In this article I’m going to give you 5 quick tips that will save you time and aggravation when getting your pond ready for winter. Stay till the end because number 5 may surprise you. If you find this article helpful be sure to leave a comment below. Ok let's get started.
Tip #1 - Stop feeding your fish
Once the temp starts to dip into the 40 degree range you will need to stop feeding your fish. Your fish are cold blooded and their metabolism slows down as water temps get cooler. If you feed your fish when they are about to go into their dormant state, the food could start to rot inside them during the winter.
Tip #2 - Put your leaf net on before the leaves fall
Your pond water will change to a dark brown if you let leaves fall into it. Getting your net on early will help you avoid this. When the leaves start to weigh down the net it may sag into the water.
To avoid this, use some plastic conduit to keep it above the water. When the leaves begin to build up, use a leaf blower to remove them. You try using a rake but I found that it gets caught in the net and is more trouble than it’s worth.
Tip #3 - Store your pump in water
Inside of your pond pump are seals and gaskets to keep water flowing the way it was designed to. If you store your pump on a shelf in your garage, you run the risk of those rubber gaskets drying out and cracking.
To avoid this, fill a bucket with water to store your pump in your garage or basement.
If the winter isn’t too cold where you live where your pump will freeze solid, just leave it in your skimmer box. Either way, keep your rubber gaskets and O rings in good shape so you will be ready for next season.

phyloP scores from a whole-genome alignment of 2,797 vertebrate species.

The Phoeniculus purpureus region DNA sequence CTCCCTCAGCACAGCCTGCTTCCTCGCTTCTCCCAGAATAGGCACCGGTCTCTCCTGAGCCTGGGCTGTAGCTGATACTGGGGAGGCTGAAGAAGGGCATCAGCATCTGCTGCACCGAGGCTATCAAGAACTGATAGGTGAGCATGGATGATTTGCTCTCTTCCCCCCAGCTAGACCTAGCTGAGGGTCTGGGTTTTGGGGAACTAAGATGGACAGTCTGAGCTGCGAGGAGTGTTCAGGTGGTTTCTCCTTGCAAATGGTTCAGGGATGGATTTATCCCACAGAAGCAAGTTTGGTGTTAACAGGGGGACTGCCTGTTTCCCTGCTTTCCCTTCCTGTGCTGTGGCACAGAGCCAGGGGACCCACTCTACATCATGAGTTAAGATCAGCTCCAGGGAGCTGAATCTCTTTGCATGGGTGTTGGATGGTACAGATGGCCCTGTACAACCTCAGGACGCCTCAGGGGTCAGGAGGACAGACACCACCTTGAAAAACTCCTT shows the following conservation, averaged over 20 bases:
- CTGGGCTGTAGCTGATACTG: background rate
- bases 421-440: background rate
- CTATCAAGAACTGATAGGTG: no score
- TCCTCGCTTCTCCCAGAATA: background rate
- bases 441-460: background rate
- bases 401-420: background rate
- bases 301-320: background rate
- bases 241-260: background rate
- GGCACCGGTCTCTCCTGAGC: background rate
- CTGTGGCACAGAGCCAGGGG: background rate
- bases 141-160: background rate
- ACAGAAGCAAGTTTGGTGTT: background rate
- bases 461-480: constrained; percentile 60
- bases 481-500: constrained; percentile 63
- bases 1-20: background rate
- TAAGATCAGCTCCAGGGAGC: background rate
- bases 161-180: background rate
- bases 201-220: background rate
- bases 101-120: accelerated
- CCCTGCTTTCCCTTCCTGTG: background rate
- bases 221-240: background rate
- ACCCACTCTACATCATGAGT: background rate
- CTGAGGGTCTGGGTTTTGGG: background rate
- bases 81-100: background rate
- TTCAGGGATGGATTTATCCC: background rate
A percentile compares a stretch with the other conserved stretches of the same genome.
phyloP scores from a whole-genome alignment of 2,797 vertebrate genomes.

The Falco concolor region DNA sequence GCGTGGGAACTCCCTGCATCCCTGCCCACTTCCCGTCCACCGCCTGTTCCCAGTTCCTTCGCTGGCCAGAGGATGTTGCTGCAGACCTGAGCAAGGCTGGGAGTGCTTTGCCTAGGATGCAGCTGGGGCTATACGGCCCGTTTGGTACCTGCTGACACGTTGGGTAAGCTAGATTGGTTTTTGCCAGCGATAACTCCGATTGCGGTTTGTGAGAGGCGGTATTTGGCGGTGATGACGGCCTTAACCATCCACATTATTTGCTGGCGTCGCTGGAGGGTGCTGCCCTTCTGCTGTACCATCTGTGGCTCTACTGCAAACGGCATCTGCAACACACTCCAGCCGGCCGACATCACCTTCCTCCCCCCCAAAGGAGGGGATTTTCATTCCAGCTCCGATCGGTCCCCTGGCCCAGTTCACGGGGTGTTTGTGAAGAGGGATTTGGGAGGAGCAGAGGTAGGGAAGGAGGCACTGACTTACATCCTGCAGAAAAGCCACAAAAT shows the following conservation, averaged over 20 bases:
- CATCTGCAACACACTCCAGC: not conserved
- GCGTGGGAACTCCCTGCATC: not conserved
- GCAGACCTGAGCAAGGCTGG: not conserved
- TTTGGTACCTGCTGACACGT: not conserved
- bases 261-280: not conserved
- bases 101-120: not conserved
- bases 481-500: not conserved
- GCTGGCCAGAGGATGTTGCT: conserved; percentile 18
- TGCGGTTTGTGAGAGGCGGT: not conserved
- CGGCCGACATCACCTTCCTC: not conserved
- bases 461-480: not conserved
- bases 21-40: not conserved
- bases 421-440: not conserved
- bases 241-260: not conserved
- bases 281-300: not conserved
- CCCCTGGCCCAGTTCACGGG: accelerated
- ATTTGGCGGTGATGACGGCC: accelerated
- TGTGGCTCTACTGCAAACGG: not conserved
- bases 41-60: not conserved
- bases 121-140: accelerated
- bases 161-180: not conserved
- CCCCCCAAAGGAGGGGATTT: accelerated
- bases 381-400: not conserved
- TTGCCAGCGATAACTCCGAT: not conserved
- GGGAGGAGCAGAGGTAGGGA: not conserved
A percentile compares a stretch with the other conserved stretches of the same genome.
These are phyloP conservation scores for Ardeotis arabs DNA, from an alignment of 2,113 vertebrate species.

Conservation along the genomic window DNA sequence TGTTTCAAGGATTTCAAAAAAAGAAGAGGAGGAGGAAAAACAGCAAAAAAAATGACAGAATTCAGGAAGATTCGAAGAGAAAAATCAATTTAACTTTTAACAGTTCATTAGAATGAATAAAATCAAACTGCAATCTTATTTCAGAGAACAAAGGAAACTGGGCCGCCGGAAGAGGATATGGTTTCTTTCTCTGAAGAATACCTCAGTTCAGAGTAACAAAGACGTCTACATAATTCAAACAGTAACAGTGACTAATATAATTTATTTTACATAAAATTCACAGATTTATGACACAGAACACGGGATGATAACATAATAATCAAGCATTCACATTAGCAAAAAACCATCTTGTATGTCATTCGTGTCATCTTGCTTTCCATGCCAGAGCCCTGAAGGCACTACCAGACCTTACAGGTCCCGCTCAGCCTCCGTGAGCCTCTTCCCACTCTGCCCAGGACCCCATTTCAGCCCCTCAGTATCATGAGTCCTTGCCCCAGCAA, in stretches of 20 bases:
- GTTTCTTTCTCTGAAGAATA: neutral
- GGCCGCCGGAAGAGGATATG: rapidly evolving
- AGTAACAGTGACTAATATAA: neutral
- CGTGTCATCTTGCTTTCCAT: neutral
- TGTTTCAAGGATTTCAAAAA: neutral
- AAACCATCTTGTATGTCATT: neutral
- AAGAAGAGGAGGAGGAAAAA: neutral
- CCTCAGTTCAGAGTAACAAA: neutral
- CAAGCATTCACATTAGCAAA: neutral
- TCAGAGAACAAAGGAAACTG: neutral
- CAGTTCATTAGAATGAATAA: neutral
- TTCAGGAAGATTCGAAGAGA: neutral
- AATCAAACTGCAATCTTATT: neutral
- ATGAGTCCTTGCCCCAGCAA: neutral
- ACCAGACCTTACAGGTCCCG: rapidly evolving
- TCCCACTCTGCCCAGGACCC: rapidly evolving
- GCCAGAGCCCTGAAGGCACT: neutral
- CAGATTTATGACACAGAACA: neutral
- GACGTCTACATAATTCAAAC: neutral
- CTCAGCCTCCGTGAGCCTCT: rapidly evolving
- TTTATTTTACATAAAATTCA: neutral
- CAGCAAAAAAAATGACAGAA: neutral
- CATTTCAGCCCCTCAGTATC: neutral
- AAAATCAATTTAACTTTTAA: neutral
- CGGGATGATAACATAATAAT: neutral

Tip #4 - Trim back your plants
Your plants are done blooming for the year, and in case you haven’t noticed they have just about taken over. As we head into the cooler weather it’s the best time to hack them down to water level.
This will help them get a jump start in the spring, but it will also reduce the amount of dead foliage that may wind up on the bottom of your pond adding to the muck.
Don’t be afraid to hack them right down. Pond plants are hearty and most will grow back with a vengeance.
Tip #5 - Open your PVC valves
Here is something you may have never thought of until it gets you. If you use PVC valves, be sure to keep them open when you drain your system.
If you don’t, water will get trapped inside the valve and when it freezes, the valve will crack. Save yourself a headache and keep your valves open.
There you have it, 5 tips to get your pond ready for winter. I hope you found some value in this article. How do you get your pond ready for winter? Do you have any tips for closing your pond? Leave a comment below.
Do these things now before the weather changes too drastically, you will be glad that you did. Until next time, enjoy your backyard water garden.
Will the water plants survive if frozen through winter (I live in Utah and the ground becomes frozen to 3' deep)
Our winters aren’t as harsh as that in upstate New York. My pond has frozen solid to about 12″ and the water plants survive no problem. Water, and bog plants are usually very hardy and will survive even the harshest winters. You could always check if the plants in your pond are rated for the zone you live in. Here is a link to a zone map https://planthardiness.ars.usda.gov/ hope this was helpful.